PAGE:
Is there anything that you’ve been doing to help support your students emotionally?
Absolutely. That is achieving self-actualization under Maslow’s hierarchy of needs, right? You have to think of everything in context to how can I ensure the welfare of my students. Some things that we do at our school during this virtual environment… Luckily, we had a virtual presence with our kids on social media. We had a great community because we started our school with having a great social media platform for our babies. But we just wrapped up a school-wide contest in regard to just coming in, speaking, having a little fun, and enjoying. We literally danced to Thriller while just trying to put joy on our kid’s face.
Prior to that, one of our teachers, well actually several of our teachers, hosted a school-wide mindfulness where we invited the entire school. Our teachers got on the floor and did yoga and mindfulness [exercises] and kids were able to speak their truth about the travesties that have been happening in regard to what they have been seeing on public display. They had an opportunity to spread their voice with no judgment.
Prior to that, we had a collective healing virtual summit where our partner organization, Los Angeles Educational Partnership, hosted our kids for them to speak about the changes that they want but also about their self in regard to their mental wealth and the things that they’re struggling with right now. Not to ask for solutions, but to speak it to our energy and speak into our world to speak it out. Sometimes just speaking it out in a non-judgmental way is healing for a lot of people. Those are a few things that we’ve done with our babies.
Inspiring Teachers & Students
I think one thing that happens a lot is people think that venting is therapeutic, which it absolutely is. But venting also needs to come with self-reflection on: what I can do and what actions I can take to move towards where I want to be. I love that you’ve been doing mindfulness [exercises] because I think that’s one of the most actionable ways you can help support stress.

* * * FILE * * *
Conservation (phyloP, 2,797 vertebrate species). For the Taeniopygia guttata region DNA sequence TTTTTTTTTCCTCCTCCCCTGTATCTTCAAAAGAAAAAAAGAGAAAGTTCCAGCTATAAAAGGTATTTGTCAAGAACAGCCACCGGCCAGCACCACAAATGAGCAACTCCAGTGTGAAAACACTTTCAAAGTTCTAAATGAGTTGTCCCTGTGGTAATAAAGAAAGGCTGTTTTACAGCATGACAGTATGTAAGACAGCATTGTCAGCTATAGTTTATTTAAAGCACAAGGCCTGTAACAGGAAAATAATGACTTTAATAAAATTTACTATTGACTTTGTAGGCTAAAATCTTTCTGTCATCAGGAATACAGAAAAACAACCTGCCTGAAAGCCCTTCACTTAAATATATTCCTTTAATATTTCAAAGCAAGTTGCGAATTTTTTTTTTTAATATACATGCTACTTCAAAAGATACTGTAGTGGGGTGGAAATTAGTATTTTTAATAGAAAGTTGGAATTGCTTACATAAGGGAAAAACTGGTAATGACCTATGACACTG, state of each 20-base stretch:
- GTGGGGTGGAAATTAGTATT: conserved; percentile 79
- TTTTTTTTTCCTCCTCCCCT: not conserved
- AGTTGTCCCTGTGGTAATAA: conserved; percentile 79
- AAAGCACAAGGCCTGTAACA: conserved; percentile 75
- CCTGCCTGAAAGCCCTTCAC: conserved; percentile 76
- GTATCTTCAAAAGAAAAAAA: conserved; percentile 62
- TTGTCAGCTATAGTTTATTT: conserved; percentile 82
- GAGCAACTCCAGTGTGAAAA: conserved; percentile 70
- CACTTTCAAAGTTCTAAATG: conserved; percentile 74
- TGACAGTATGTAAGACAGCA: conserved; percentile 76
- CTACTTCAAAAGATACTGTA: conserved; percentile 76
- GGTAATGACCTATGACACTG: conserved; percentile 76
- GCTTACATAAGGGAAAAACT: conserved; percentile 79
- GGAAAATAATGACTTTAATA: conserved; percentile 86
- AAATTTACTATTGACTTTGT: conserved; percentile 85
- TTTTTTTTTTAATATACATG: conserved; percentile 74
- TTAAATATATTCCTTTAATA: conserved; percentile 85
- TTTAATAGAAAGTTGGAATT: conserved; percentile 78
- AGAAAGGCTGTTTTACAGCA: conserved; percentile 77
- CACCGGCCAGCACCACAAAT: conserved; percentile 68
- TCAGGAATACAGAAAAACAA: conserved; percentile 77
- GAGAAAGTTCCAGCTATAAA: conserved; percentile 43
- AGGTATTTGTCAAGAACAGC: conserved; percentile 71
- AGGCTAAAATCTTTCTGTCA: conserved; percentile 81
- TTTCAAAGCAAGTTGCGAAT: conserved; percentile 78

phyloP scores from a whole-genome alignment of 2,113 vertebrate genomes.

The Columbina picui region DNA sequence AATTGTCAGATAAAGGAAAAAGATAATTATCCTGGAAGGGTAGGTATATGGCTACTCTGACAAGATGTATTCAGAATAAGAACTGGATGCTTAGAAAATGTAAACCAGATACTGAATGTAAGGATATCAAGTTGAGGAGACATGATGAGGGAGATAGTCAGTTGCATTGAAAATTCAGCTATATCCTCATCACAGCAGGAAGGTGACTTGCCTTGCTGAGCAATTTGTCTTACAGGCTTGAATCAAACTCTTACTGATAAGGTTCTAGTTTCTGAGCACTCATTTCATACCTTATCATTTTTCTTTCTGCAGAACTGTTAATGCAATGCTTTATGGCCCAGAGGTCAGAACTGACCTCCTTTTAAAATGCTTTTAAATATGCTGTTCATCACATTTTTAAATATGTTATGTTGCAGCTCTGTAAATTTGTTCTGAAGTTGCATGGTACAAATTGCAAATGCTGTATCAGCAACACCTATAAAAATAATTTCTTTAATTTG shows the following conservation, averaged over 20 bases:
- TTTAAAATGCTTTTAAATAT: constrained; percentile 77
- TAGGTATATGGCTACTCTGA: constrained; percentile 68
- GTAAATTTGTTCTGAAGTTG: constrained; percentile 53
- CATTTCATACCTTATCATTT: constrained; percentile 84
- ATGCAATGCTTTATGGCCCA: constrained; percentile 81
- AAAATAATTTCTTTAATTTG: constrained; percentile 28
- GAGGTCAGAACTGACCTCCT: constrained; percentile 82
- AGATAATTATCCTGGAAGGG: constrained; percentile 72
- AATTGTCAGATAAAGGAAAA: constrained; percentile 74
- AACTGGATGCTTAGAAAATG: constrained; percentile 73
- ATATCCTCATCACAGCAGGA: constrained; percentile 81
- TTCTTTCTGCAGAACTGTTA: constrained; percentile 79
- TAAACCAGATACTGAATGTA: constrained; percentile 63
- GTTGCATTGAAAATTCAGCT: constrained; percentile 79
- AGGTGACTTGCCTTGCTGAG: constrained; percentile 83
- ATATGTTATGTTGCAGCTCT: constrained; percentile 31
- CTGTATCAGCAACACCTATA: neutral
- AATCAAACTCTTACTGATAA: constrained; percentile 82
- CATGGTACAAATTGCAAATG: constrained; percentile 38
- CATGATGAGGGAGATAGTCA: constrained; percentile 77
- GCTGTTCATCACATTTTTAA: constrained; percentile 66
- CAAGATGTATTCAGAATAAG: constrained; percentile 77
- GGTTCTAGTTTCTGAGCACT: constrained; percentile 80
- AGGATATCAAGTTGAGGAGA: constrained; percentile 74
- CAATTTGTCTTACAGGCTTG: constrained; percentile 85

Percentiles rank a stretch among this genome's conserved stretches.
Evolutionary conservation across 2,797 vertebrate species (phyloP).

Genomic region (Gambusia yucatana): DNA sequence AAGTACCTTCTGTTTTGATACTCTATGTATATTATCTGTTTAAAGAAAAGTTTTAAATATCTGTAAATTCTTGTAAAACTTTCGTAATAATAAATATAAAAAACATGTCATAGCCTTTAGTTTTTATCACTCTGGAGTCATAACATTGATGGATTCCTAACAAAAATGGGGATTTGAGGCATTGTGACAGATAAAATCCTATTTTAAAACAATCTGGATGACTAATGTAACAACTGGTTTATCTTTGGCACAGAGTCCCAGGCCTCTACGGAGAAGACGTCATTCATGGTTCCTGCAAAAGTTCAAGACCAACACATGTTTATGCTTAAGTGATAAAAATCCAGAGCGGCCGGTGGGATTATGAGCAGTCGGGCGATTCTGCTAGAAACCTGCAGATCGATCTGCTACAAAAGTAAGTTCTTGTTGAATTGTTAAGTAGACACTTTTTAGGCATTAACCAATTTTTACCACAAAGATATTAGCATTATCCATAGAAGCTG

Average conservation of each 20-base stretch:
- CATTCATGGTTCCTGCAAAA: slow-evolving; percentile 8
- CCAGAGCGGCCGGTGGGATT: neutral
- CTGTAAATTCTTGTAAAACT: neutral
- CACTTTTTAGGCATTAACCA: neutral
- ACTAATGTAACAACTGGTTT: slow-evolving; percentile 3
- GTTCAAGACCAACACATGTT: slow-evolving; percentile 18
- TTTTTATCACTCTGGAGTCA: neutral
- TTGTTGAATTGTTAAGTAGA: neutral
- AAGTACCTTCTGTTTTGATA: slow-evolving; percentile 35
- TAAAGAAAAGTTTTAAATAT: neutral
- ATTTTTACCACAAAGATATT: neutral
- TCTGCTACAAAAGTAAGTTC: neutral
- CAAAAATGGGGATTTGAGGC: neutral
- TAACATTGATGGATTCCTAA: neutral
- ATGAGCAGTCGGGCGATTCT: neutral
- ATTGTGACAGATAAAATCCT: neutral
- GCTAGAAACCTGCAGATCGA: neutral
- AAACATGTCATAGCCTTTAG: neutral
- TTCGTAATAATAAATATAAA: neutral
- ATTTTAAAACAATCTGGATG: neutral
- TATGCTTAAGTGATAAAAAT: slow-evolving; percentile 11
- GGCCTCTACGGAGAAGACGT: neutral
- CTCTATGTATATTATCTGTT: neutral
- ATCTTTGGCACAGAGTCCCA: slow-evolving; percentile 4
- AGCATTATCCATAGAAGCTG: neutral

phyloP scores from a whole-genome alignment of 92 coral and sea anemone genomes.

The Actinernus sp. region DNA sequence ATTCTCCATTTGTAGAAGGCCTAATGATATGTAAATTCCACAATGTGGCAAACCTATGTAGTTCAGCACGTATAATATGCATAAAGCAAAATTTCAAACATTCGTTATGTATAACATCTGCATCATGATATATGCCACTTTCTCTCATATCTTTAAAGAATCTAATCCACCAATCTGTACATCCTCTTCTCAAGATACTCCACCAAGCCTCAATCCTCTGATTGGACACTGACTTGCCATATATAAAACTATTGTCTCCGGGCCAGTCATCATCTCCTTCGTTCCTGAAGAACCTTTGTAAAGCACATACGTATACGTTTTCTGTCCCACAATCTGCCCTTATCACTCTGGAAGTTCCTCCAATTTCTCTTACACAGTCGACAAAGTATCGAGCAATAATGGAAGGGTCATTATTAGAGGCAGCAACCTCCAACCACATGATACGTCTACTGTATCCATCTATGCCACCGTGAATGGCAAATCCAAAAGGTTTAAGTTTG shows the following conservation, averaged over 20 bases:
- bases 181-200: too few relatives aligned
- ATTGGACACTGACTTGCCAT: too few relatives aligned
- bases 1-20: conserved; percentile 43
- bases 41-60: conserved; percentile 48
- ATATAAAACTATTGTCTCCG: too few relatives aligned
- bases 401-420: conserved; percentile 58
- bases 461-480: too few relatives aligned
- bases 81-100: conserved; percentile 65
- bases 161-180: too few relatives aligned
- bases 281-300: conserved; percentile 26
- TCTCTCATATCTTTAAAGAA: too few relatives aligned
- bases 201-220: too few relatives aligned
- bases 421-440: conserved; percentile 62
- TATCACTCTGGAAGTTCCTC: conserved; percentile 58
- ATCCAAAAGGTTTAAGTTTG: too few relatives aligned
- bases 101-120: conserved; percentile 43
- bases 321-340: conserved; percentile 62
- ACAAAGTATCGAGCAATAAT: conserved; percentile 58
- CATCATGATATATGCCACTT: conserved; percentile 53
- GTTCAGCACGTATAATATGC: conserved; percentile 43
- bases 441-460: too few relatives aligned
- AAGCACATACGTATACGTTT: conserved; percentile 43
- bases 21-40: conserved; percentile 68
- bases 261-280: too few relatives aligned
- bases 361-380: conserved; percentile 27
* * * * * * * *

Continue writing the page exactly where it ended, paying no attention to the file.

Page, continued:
Mindfulness [is] inspiring. Literally, while are we doing this, I have a shirt on it says “Inspire or retire,” and that’s something I feel as a principal and as a leader, as a teacher. Something I always wanted to do was inspire. Inspire my students for absolute greatness and absolute excellence. In order to do that, I have to peel back the layers of what’s underneath the surface.
We all have these struggles that we are in constant conflict with no matter what. We all have them. What do you do to try to support that? There’s a principal that met from Newark, New Jersey. That [said] spread this L-O-V-E: “Living Off Village Energy.” When she said that to me, that’s something that we adopted here at our school. How can we live? How can we thrive off of a village energy? If we all do a little, no one person has to do a lot when it comes to supporting the mental wealth of our young people.
I think that that’s a great transition into why I primarily brought you here. Your school’s a huge family and students are why we all do this. The student relationship and helping students achieve is why every teacher goes into it, but we all know that, you know, a teacher’s emotional state will impact the way that they interact and they serve those students.
Teachers, frankly, they’re not doing well. There is a lot on their plate, there is a lot of external pressures and things that they can’t control, and they’re very overwhelmed. I want to ask you some questions from a leadership perspective because I know this is something that you feel so strongly about. Some administrators follow me and say that they just stay for fly on the wall advice. I wanted you to speak to both teachers and administrators here. How do you suggest that administrators listen and open up to teachers’ concerns? How do you approach that?
One thing I do at my school that I really find powerful [is] self-care. But also, I’m a servant to my teachers. That’s how I look at this role. I work for my teachers, they don’t work for me. What I do is what was called “one-on-ones,” and I have a one-on-one with, not just my teachers, but my entire staff. Some of the questions I ask, “What are the things that you are doing that you love doing that gets your mind off of this work?” and “What can I do as a principal to support you for making sure that those things get done?” If those are the things that they love to do that drives them outside of teaching, that will make them their best self. I want them to be their best self, in front of young people. Why wouldn’t I try to make sure that they have that time?